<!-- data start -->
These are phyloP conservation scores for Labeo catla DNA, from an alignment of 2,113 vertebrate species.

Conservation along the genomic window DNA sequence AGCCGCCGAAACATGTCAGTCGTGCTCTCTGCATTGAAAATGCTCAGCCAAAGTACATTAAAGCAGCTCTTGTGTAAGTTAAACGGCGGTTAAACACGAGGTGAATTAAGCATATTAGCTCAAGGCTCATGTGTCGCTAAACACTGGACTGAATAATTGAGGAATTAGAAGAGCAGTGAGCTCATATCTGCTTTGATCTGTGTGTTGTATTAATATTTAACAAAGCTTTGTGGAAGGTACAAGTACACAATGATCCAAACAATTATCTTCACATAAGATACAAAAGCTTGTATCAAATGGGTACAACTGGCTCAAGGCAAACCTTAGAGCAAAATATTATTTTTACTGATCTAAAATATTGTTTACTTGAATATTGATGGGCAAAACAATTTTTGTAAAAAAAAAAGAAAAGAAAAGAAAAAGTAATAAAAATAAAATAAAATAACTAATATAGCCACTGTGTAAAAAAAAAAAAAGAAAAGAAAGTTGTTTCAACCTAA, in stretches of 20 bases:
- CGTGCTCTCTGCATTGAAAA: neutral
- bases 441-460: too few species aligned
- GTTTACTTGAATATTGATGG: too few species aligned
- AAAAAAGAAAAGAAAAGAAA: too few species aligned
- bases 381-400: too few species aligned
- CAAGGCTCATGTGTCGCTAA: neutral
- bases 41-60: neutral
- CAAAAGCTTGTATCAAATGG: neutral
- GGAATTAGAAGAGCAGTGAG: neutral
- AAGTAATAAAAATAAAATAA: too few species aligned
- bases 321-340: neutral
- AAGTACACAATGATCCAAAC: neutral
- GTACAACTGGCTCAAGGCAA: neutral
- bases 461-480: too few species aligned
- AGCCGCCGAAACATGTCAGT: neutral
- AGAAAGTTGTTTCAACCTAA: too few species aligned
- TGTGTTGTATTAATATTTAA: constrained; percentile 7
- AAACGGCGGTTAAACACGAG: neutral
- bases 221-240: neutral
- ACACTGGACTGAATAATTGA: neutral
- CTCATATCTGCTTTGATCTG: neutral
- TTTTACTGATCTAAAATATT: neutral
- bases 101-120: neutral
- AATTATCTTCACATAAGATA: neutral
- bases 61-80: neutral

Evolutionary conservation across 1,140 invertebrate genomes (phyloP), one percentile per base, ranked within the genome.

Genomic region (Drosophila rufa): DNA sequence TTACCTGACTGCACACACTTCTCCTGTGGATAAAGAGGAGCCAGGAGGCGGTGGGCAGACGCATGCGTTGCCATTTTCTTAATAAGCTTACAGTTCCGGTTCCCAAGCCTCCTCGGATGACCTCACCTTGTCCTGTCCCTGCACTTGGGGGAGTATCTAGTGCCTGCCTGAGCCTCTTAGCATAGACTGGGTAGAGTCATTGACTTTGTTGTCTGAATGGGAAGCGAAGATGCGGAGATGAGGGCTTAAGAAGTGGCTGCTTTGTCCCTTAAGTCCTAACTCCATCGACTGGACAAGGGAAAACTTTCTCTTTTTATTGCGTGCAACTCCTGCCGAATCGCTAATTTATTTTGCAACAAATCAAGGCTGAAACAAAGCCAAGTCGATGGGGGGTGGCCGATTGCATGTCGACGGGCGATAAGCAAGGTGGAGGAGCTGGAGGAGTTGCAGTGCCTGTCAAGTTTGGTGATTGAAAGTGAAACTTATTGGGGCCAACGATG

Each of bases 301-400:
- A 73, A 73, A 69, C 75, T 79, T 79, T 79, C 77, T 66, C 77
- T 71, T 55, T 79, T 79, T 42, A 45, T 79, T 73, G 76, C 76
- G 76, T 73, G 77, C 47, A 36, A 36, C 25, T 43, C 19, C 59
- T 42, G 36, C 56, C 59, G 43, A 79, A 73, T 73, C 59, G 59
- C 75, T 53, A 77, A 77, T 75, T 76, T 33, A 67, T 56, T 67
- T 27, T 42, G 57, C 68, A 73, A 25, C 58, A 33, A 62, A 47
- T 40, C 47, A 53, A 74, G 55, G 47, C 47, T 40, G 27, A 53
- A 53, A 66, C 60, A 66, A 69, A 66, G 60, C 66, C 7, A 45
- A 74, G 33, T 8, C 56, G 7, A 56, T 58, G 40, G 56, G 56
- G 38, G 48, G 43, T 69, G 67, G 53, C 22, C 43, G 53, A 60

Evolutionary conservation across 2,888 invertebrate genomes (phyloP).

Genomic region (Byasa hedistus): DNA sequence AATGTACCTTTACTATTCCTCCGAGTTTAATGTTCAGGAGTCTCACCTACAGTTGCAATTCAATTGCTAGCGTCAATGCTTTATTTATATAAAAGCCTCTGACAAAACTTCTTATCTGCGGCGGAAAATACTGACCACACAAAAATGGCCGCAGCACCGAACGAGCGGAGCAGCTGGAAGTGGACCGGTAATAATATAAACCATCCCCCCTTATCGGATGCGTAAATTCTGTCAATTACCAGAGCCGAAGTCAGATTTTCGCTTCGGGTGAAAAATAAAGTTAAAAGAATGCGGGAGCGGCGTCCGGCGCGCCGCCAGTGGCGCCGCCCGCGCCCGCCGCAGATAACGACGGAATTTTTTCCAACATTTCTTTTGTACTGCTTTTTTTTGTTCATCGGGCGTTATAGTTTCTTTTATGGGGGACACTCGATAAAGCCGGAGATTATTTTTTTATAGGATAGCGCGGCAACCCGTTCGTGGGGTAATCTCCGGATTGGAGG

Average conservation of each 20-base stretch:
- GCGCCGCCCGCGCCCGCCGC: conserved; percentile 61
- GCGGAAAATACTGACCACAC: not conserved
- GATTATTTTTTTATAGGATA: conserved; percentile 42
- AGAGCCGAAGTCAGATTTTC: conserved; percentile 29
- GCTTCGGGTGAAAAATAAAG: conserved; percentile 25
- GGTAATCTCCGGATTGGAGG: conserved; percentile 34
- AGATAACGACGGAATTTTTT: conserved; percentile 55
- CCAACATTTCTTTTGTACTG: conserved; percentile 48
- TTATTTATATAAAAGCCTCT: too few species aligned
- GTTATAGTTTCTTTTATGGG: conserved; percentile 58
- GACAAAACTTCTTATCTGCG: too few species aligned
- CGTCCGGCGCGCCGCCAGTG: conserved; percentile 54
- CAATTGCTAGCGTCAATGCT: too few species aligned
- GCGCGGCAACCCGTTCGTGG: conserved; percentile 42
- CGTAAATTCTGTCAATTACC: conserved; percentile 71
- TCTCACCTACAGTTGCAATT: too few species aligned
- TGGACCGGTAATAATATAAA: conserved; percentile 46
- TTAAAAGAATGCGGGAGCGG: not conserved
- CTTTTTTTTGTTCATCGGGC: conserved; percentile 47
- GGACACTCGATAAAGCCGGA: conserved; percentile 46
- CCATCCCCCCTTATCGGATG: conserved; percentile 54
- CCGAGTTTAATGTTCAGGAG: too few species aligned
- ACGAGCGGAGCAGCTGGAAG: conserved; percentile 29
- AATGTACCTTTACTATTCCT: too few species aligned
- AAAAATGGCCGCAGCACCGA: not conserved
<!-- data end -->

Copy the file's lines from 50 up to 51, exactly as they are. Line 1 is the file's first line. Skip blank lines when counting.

- AGATAACGACGGAATTTTTT: conserved; percentile 55
- CCAACATTTCTTTTGTACTG: conserved; percentile 48